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fredrick roswold
United States
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21/08/2011 19:14:59
Phuket over Sumatra down to South Africa route. We sailed this route in 2010-2011, leaving Langkawi,Malaysia on September 4, 2010 andarriving in Mauritius on October 19. We stayed in Mauritius until April 2011and arrived in Richards Bay, SA, on April 16, 2010.

Brief notes here, for details, see links at bottom.

Langkawi to Sumatra: Ship traffic is heavy and AIS is benificial.Squalls from NW can be violent and long lasting (over 12 hours).

Sumatra: Sabang, Palau Weh, north end of Sumatra, isnot a “visa on arrival” port. If you aregoing to check into Indonesia there you need a visa ahead of time as well as acait. Most sailing yachts skip Sabang and sail to Sibolga to check in. We foundofficials professional and helpful but our lack of visa made it awkward. In the end they did not check us in butallowed us to stay briefly before proceeding.

Checked in at Sibolga, Lat 01.44N. Nice place, helpful and friendlypeople, no fees. Bought fuel prior to checking in at Seudu, Lat 05.22N.

Cruised West Coast of Sumatra for one month. Untouched wilderness. Number of perfect anchorages unlimited. Nohassels, no yachts, few people. Little sailing however due to lack of wind. Squalls, often at night, from NW, verydangerous (+50k). Looked for protection from NW at every stop.

Checked out at Pedang, Lat 01 S. Minimal facilities for yachts,landing was an adventure. Town is interesting, market is amazing. Provisionsavailable but need to look for them. Local knowledge (agent) is valuable butexpensive. Officials and agents got their “fees” which seemed high to us.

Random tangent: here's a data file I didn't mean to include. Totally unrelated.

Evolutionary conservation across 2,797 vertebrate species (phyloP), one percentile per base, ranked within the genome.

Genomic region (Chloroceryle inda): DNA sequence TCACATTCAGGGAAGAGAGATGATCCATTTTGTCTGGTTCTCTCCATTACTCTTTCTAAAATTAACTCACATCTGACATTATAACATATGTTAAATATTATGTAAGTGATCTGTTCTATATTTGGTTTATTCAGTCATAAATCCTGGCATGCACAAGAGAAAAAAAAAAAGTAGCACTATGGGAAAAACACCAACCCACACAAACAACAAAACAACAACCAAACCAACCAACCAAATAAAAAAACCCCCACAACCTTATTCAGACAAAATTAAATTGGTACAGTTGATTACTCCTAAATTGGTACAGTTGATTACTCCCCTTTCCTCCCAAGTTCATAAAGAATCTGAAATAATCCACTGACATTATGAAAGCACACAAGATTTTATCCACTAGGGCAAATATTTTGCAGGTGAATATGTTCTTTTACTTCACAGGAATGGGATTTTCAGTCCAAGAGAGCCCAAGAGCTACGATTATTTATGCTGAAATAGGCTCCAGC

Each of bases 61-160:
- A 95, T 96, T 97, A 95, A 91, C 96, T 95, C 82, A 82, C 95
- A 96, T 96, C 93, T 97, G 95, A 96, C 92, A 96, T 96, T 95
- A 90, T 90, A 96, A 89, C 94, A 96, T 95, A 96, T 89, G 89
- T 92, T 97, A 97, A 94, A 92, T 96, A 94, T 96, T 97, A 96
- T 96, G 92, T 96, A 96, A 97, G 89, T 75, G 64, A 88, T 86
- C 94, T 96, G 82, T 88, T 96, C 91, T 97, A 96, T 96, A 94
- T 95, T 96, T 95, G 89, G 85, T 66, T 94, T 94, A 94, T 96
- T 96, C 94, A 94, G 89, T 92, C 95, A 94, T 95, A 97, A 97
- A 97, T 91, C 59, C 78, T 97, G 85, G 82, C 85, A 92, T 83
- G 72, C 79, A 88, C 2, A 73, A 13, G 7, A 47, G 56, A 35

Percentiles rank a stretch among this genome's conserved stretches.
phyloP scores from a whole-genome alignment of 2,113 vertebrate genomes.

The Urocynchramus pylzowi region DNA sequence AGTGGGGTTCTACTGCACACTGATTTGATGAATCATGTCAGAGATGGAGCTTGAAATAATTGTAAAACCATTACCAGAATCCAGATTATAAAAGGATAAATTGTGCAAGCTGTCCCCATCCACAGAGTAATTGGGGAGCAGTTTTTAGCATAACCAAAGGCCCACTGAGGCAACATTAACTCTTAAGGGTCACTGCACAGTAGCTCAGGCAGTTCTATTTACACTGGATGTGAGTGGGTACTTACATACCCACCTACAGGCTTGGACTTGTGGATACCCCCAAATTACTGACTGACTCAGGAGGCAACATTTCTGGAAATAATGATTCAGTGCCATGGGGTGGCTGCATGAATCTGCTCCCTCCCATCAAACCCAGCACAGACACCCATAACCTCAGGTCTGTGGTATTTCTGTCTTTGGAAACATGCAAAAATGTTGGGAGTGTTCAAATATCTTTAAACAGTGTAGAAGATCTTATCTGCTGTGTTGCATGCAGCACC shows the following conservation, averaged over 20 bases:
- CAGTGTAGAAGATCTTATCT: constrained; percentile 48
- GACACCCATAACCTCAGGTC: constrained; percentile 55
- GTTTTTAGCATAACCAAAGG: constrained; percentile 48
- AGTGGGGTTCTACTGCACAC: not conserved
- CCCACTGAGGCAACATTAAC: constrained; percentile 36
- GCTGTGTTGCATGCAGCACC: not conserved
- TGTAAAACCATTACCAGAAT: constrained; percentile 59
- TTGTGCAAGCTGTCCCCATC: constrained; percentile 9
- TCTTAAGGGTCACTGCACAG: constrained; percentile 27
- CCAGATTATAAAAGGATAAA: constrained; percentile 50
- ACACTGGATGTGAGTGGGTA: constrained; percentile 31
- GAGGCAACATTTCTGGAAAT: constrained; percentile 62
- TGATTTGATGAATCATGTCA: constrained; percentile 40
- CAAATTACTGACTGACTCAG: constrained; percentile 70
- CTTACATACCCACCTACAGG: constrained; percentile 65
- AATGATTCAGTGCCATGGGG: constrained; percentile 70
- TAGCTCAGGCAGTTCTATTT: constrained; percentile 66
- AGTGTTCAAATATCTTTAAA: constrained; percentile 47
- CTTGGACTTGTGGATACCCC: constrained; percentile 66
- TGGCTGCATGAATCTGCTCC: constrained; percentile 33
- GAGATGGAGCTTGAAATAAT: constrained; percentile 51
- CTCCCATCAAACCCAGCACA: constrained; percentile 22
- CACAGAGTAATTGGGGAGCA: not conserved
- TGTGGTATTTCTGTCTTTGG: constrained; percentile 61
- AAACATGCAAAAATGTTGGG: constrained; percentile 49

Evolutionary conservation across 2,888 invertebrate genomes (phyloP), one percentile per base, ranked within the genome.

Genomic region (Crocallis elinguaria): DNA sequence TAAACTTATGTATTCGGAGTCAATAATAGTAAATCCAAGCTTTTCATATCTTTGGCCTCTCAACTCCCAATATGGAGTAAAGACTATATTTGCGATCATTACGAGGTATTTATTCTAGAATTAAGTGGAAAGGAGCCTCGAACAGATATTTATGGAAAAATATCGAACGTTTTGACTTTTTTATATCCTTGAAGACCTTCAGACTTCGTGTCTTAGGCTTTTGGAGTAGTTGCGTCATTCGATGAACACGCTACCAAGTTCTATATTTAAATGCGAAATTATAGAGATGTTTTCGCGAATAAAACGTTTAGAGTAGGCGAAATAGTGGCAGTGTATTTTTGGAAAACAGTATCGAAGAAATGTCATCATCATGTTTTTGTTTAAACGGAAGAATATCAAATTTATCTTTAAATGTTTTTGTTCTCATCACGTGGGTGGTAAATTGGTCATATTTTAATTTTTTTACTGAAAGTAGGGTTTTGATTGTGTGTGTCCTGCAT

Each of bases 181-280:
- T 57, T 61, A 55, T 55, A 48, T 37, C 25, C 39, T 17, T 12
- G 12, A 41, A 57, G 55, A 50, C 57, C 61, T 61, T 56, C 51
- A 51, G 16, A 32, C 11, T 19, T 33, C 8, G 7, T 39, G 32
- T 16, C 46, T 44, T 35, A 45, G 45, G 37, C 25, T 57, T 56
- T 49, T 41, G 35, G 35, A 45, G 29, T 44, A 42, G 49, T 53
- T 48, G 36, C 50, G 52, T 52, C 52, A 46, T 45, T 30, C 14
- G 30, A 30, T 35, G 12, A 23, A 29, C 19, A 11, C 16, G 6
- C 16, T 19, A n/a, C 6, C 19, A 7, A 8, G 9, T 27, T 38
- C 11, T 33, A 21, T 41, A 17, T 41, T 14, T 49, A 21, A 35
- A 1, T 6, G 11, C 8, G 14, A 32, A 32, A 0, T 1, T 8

Departed from Tau Pajat in Mentawis, Lat 02S Lon 99.35E,another delightful town.

Throughout our stay in Sumatra we encountered nothing butnice places and beautiful and friendly people. Never any threat, rudeness, ordishonesty. Prices were low and goods plentiful. We tried to respect localIslamic customs but really had zero problems. There are few yachts here, only afew surfers on sailboats who come from Thailand or Malaysia every year. We never saw one but talked to them before leaving and weappreciated their suggestions.

Indian Ocean Crossing. Sailed SSW for six days when faced with headwinds,squalls, and rain. Kept looking for clearing skies and SE winds but every daymore tough, wet sailing with windon the starboard side ahead of the beam. Finally found SE Trades at Lat 13S Lon 88E andturned west. Sailed to Mauritius,skipping Rodriguez (a mistake, I think), due to schedule limitations in 18days, total passage. The trip was rough and fast. Plenty of wind but big wavesfrom the south made sailing uncomfortable. This trip is not for the unprepared,it is boisterous and there are few breaks or stops.

Mauritius. Easyentry and a painless check-in, there is a basic marina in Port Louis, no othermarina. Provisioning in Mauritius is excellent, the market in Port Louis isexcellent. Yacht services are minimal. Payattention to the visa and yacht clearance limitations if you plan to stay.

Mauritius to South Africa. Had a pleasant sail toReunion and had a nice hire-car tour of that island. Again, check-in waspainless, and provisioning excellent.

The passage to Richard’s Bay was rough and challenging. Wewere wet and tired when we arrived in Richards Bay after 10 days from Reunion. The warnings of big waves in the Alguhasduring southerlies is not to be ignored. We were fortunate for our arrival and missed that problem but boats arelost here every year. Pay attention to the weather. We arrived at end of the summer season andstayed over in Richards Bay until the following spring.

Fred Roswold, SV Wings, Richards Bay, SA

For narrative of this passage see our blog and lookin the archives for Sept-Oct 2010 and April 2011. For detail logbook entriesshowing dates, times, locations & conditions, see
pages: 1



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